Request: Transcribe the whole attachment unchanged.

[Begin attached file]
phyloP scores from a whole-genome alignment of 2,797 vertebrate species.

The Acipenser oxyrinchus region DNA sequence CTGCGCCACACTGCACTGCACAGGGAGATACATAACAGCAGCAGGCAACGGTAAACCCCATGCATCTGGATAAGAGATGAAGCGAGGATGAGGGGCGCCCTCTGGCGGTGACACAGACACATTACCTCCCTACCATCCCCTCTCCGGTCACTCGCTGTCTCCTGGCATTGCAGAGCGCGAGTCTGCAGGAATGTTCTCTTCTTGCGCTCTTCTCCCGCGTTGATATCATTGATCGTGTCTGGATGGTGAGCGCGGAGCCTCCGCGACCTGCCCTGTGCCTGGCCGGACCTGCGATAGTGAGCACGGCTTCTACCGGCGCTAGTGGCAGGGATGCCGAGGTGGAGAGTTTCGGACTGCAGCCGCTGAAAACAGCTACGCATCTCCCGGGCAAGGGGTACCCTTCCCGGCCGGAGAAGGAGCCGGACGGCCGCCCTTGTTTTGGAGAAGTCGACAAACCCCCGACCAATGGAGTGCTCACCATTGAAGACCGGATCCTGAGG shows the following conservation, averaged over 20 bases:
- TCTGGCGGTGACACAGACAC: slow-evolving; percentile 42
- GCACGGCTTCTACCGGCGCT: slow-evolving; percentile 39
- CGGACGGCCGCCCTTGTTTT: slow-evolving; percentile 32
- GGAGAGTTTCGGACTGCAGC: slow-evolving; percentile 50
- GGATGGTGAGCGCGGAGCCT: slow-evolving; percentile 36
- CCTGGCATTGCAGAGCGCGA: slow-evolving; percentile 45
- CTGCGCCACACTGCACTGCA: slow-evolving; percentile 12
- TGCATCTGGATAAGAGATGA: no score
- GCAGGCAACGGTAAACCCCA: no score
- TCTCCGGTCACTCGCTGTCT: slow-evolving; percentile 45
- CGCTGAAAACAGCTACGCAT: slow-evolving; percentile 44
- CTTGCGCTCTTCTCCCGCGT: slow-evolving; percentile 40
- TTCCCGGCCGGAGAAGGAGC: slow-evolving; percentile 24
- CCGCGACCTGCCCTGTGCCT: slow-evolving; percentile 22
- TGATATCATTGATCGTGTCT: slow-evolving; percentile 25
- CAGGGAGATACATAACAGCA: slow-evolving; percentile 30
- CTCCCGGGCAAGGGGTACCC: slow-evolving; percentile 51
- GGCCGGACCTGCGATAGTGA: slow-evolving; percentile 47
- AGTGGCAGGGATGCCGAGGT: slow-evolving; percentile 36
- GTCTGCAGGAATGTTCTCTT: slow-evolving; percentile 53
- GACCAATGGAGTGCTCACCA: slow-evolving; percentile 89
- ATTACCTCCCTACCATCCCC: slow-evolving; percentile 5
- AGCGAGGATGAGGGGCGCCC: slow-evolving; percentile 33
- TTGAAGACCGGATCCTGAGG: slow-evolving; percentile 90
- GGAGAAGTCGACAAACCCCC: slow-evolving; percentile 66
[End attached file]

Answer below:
phyloP scores from a whole-genome alignment of 2,797 vertebrate species.

The Acipenser oxyrinchus region DNA sequence CTGCGCCACACTGCACTGCACAGGGAGATACATAACAGCAGCAGGCAACGGTAAACCCCATGCATCTGGATAAGAGATGAAGCGAGGATGAGGGGCGCCCTCTGGCGGTGACACAGACACATTACCTCCCTACCATCCCCTCTCCGGTCACTCGCTGTCTCCTGGCATTGCAGAGCGCGAGTCTGCAGGAATGTTCTCTTCTTGCGCTCTTCTCCCGCGTTGATATCATTGATCGTGTCTGGATGGTGAGCGCGGAGCCTCCGCGACCTGCCCTGTGCCTGGCCGGACCTGCGATAGTGAGCACGGCTTCTACCGGCGCTAGTGGCAGGGATGCCGAGGTGGAGAGTTTCGGACTGCAGCCGCTGAAAACAGCTACGCATCTCCCGGGCAAGGGGTACCCTTCCCGGCCGGAGAAGGAGCCGGACGGCCGCCCTTGTTTTGGAGAAGTCGACAAACCCCCGACCAATGGAGTGCTCACCATTGAAGACCGGATCCTGAGG shows the following conservation, averaged over 20 bases:
- TCTGGCGGTGACACAGACAC: slow-evolving; percentile 42
- GCACGGCTTCTACCGGCGCT: slow-evolving; percentile 39
- CGGACGGCCGCCCTTGTTTT: slow-evolving; percentile 32
- GGAGAGTTTCGGACTGCAGC: slow-evolving; percentile 50
- GGATGGTGAGCGCGGAGCCT: slow-evolving; percentile 36
- CCTGGCATTGCAGAGCGCGA: slow-evolving; percentile 45
- CTGCGCCACACTGCACTGCA: slow-evolving; percentile 12
- TGCATCTGGATAAGAGATGA: no score
- GCAGGCAACGGTAAACCCCA: no score
- TCTCCGGTCACTCGCTGTCT: slow-evolving; percentile 45
- CGCTGAAAACAGCTACGCAT: slow-evolving; percentile 44
- CTTGCGCTCTTCTCCCGCGT: slow-evolving; percentile 40
- TTCCCGGCCGGAGAAGGAGC: slow-evolving; percentile 24
- CCGCGACCTGCCCTGTGCCT: slow-evolving; percentile 22
- TGATATCATTGATCGTGTCT: slow-evolving; percentile 25
- CAGGGAGATACATAACAGCA: slow-evolving; percentile 30
- CTCCCGGGCAAGGGGTACCC: slow-evolving; percentile 51
- GGCCGGACCTGCGATAGTGA: slow-evolving; percentile 47
- AGTGGCAGGGATGCCGAGGT: slow-evolving; percentile 36
- GTCTGCAGGAATGTTCTCTT: slow-evolving; percentile 53
- GACCAATGGAGTGCTCACCA: slow-evolving; percentile 89
- ATTACCTCCCTACCATCCCC: slow-evolving; percentile 5
- AGCGAGGATGAGGGGCGCCC: slow-evolving; percentile 33
- TTGAAGACCGGATCCTGAGG: slow-evolving; percentile 90
- GGAGAAGTCGACAAACCCCC: slow-evolving; percentile 66